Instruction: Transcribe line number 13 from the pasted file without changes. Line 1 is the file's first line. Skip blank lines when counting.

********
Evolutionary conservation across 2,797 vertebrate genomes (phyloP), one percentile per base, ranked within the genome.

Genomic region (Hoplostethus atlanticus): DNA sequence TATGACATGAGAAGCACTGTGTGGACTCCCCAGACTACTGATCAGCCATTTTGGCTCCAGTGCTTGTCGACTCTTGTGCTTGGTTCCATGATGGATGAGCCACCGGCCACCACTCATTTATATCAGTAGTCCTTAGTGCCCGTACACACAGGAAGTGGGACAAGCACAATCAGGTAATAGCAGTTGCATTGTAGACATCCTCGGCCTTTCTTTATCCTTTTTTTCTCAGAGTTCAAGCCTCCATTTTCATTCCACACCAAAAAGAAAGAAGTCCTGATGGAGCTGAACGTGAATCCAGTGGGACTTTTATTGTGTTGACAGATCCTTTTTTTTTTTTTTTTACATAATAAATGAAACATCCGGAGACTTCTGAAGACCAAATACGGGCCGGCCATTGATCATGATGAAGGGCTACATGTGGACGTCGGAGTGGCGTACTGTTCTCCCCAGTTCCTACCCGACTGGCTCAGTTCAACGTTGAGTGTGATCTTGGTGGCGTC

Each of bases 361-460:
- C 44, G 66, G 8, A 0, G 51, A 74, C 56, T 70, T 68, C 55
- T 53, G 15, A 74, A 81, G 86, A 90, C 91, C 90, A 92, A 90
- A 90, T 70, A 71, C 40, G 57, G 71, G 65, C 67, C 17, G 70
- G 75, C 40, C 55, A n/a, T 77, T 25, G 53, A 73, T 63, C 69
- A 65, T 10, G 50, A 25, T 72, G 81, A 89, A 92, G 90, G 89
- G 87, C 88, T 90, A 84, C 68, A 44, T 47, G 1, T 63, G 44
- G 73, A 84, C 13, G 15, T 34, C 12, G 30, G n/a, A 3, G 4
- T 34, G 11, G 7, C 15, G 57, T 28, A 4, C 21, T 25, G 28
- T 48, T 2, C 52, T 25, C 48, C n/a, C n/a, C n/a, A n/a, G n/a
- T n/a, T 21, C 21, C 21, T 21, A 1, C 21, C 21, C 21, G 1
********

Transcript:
- T n/a, T 21, C 21, C 21, T 21, A 1, C 21, C 21, C 21, G 1